NHL

Fraser: Why not let the players 'go at it' and fight?

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Kerry Fraser
10/28/2011 3:58:52 PM
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Got a question on rule clarification, comments on rule enforcements or some memorable NHL stories? Kerry Fraser wants to answer your emails at cmonref@tsn.ca!

Hi Kerry,

In Thursday night's Canadiens-Bruins game, P.K. Subban and Brad Marchand went at each other twice in the second period. The first time, each got two for holding but we could see they were ready to go at it. The second time, they got out of their penalty boxes and the linemen jumped in to separate them again - giving them each a delay of game penalty. It wasn't until they skated back out after the two minutes that they FINALLY got a chance to dance and they each got their five for fighting.

My question is: As an official, you could probably see as the game progressed, they were wanting to drop the gloves. Why not let them go at it the first time, let their frustrations and emotions out and save both players and teams the time and hassle so they can finally play some hockey?

Andrew,
Toronto

Andrew: You have a very valid point since fighting is allowed in our game; at least for the time being! Once P.K. Subban and Brad Marchand stepped out of the penalty box following their initial coincidental holding minor infractions it only took six seconds for them to return to the box with delay of game penalties and them just two seconds after stepping on the ice for play to be stopped for the eventual fight.

Delaying the inevitable might seem like a senseless and futile exercise performed by the linesmen which can cause unnecessary delay and turn the game into a "side-show" as we saw in this case. 'Player protection' however is the primary reason why the linesmen are instructed to flex their muscles in an attempt to prevent fights wherever possible, aside from it being just part of their job description. (Is anyone laughing out loud yet?) That's right, player protection!

This philosophy and League instruction to the linesmen goes back many years when the there was no instigator penalty and bare knuckle policing also allowed for a team to take an opposing star player off the ice for at least five minutes or more.  Even if the star was a willing combatant or forced to drop the gloves to save face, the team lost the services of that player for his time served in the box. The player also ran the risk of breaking a hand and ending up on the injury shelf which happened on more than one occasion.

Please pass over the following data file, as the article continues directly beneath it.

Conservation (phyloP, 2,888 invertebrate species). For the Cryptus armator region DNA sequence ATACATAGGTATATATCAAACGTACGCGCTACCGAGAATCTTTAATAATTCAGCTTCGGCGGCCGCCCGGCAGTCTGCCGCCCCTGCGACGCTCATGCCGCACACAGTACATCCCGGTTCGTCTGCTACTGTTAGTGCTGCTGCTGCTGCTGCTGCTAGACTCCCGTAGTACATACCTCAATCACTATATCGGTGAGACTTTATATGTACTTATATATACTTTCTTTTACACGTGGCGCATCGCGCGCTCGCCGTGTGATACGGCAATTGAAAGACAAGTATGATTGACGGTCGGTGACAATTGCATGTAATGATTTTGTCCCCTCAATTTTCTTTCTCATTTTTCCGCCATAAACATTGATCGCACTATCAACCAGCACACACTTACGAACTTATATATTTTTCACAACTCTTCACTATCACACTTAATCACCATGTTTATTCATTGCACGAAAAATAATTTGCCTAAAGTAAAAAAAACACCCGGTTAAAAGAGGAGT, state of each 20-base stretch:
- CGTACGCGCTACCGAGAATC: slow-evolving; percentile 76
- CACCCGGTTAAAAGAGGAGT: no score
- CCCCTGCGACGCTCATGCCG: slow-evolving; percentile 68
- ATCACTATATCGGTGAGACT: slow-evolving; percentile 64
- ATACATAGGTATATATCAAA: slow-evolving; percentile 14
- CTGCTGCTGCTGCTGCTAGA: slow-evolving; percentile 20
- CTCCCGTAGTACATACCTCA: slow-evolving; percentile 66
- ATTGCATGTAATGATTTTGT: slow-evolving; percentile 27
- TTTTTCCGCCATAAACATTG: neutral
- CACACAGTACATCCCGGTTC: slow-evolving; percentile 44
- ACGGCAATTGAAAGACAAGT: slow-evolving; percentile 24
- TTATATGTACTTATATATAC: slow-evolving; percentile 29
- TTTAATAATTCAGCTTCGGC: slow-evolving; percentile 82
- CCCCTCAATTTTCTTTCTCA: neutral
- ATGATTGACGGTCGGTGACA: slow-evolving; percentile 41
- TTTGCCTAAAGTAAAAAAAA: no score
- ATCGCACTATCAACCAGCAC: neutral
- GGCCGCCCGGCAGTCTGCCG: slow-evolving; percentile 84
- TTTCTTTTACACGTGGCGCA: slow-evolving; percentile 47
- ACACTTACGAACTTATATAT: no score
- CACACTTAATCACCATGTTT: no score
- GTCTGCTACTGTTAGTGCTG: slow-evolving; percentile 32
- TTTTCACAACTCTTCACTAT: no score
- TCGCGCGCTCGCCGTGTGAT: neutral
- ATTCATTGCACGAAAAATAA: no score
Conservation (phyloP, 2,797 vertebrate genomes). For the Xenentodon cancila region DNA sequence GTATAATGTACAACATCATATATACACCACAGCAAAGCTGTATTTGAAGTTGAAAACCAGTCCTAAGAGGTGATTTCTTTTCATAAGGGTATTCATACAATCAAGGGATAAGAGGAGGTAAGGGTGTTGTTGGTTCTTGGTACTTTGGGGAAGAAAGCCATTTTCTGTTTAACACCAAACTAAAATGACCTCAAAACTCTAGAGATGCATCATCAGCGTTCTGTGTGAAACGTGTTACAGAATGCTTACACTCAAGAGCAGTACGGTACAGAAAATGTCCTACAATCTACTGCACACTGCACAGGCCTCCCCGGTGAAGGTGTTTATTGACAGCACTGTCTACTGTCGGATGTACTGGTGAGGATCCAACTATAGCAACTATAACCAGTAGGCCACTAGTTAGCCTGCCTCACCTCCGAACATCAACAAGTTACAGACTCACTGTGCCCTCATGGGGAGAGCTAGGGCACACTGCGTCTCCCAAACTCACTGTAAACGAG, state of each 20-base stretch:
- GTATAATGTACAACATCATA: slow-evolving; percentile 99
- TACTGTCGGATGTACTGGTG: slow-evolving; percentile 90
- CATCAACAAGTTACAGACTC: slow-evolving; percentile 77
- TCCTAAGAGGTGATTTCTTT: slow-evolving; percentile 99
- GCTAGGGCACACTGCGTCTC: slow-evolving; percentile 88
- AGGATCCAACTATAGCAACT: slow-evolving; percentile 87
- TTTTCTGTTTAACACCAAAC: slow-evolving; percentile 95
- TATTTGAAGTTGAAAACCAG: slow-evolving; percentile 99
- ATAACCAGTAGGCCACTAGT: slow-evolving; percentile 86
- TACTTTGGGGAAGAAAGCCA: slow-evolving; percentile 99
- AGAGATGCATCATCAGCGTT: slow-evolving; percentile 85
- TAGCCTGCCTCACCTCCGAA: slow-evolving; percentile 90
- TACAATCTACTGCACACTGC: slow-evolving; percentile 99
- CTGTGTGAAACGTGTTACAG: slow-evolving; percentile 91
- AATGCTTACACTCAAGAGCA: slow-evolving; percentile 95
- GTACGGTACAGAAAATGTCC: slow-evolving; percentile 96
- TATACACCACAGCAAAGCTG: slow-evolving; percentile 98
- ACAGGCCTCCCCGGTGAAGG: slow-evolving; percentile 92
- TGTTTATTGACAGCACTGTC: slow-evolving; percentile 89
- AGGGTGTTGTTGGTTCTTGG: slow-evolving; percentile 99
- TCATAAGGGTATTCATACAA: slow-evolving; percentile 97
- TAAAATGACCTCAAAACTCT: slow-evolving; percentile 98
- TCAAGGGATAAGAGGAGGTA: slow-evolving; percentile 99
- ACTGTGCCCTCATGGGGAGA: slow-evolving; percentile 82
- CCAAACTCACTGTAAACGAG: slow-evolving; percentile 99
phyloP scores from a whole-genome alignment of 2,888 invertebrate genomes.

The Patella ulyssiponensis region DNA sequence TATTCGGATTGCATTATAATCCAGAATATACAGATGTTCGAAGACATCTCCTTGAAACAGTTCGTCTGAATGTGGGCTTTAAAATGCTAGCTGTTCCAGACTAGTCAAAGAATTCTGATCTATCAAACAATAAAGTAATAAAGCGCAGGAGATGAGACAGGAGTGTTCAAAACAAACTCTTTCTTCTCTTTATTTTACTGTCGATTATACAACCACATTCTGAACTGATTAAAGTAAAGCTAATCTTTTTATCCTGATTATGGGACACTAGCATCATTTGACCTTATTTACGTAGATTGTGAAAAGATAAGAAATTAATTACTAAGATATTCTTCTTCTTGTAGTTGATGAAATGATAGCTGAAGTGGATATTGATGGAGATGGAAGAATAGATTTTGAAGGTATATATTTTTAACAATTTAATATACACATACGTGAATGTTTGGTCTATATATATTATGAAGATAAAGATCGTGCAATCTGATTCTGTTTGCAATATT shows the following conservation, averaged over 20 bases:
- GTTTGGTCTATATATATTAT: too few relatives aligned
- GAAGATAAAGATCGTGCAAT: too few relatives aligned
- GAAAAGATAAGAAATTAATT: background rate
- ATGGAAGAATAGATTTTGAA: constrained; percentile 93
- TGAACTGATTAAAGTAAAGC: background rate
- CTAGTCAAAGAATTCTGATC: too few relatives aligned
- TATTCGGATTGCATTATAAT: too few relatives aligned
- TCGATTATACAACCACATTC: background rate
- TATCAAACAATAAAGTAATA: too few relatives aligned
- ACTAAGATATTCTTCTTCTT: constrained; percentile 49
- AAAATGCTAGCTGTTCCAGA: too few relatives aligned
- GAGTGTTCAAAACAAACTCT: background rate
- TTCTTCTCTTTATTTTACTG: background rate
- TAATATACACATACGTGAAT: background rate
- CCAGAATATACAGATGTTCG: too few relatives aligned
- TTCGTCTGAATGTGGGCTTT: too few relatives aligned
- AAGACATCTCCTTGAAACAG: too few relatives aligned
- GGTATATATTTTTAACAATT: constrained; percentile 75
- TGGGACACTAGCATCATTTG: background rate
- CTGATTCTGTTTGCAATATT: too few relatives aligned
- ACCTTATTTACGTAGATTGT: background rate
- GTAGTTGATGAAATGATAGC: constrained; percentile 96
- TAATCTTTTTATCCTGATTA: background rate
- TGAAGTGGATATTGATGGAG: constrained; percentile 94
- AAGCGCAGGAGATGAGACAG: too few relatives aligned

A classic example of a star player who was more than willing and could go toe-to-toe with the best of them was former Leafs captain Wendel Clark. He was fearless and threw a right hand like a jackhammer. While I never saw him lose a fight I believe Wendel was far more valuable on the ice than watching from the penalty box.

Team general managers also complained when their skilled players were forced to fight and became injured as the linesmen stood back and either let it happen or didn't intervene quickly enough if their player was taking a beating.  It was also used a ploy to have a star player ejected from the game.

In my first trip to the Stanley Cup playoffs (1982-83) I worked Game 3 in the best of five series between the Chicago Blackhawks and Blues in St. Louis. The Blues needed a win to avoid a series sweep and force another game back in Chicago. A secondary fight was instigated by a St. Louis 4th line player as a ploy to have Hawk star Al Secord ejected from the game after an initial fight broke out early in the third period. Secord, like Clark, was always a willing, tough combatant but in this case did everything he could to avoid be ejected. In the end the gloves came off and Al attended to business. (Under the rules at the time, players involved in a secondary fight were to receive an automatic game misconduct regardless of which player was deemed to instigate the fight.)